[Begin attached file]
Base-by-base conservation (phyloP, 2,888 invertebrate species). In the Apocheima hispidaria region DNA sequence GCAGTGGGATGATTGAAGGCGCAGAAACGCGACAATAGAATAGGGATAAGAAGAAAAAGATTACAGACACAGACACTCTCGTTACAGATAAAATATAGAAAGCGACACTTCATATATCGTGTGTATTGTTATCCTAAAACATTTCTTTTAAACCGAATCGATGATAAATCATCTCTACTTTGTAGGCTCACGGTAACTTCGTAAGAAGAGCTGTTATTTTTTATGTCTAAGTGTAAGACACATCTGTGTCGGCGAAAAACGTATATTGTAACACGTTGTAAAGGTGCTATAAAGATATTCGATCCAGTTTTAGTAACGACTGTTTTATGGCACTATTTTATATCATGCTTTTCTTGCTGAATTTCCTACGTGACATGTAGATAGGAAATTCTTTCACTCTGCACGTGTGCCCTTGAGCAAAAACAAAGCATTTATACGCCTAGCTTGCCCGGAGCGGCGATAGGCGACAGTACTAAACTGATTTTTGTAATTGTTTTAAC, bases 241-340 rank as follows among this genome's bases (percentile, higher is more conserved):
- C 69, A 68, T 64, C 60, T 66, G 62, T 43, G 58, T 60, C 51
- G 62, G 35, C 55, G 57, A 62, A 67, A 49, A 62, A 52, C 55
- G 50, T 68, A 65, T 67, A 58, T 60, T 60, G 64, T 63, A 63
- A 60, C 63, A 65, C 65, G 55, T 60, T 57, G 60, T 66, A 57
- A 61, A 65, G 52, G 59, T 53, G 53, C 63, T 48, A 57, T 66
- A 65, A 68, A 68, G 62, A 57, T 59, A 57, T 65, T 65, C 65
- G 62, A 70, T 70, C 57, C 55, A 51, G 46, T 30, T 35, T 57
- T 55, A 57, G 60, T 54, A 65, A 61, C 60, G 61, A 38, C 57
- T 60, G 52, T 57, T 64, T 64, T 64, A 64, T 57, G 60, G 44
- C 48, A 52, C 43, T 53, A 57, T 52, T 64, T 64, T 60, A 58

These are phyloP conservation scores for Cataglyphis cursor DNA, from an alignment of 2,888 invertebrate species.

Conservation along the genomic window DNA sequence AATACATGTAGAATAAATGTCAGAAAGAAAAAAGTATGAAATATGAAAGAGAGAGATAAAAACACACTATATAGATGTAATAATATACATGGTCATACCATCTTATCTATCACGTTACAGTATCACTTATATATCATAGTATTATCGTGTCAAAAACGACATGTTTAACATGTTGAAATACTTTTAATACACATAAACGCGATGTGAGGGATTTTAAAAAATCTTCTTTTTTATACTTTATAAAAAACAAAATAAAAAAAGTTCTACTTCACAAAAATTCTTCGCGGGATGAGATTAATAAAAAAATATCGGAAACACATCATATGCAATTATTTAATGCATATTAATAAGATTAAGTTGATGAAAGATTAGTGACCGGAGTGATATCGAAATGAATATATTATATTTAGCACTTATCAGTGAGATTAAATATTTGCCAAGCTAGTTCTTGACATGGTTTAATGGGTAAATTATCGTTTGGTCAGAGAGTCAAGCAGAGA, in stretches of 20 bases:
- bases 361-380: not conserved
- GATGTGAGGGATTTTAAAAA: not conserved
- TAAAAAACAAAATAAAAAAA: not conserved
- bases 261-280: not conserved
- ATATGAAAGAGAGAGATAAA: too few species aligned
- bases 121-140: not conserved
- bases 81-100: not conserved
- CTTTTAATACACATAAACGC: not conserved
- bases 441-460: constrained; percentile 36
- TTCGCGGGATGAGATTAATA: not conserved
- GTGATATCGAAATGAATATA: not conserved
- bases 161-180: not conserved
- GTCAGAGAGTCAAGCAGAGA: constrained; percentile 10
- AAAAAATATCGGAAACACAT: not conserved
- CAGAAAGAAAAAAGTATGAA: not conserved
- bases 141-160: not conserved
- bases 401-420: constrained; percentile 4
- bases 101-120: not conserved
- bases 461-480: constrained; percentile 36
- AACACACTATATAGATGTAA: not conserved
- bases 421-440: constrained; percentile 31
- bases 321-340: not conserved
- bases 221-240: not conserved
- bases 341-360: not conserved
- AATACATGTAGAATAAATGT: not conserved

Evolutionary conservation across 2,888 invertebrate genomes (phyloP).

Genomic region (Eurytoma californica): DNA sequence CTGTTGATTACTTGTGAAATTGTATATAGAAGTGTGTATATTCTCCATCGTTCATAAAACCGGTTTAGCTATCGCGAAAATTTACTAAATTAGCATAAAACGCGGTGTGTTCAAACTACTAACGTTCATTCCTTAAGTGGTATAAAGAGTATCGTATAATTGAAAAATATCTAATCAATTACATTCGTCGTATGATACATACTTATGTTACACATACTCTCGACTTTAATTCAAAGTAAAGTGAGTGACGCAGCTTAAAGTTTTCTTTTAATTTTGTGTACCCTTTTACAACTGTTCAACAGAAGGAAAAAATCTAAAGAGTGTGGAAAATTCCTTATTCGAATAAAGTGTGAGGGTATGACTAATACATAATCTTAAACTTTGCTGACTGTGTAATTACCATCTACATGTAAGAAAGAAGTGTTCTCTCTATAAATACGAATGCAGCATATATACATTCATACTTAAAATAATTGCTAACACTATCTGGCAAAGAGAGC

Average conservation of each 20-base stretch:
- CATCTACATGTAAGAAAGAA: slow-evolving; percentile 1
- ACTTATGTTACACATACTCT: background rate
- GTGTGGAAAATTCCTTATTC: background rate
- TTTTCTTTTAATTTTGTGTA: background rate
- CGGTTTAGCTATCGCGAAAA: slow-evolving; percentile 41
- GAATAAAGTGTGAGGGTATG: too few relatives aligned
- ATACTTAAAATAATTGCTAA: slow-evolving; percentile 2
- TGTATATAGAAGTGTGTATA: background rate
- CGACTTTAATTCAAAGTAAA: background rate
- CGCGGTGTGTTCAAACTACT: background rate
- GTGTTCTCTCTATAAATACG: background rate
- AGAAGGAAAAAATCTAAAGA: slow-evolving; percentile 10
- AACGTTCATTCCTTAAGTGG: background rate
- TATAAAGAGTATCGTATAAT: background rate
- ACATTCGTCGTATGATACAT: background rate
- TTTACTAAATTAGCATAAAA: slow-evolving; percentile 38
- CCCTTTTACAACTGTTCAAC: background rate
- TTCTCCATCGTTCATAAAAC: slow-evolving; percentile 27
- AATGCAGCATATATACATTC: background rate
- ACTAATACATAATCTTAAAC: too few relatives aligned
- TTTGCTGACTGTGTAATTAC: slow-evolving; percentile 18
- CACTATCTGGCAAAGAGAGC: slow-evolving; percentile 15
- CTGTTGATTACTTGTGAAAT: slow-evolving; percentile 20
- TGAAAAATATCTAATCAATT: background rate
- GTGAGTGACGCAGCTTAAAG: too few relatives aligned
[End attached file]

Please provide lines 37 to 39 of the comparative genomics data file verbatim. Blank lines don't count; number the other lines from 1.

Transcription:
- bases 341-360: not conserved
- AATACATGTAGAATAAATGT: not conserved

Evolutionary conservation across 2,888 invertebrate genomes (phyloP).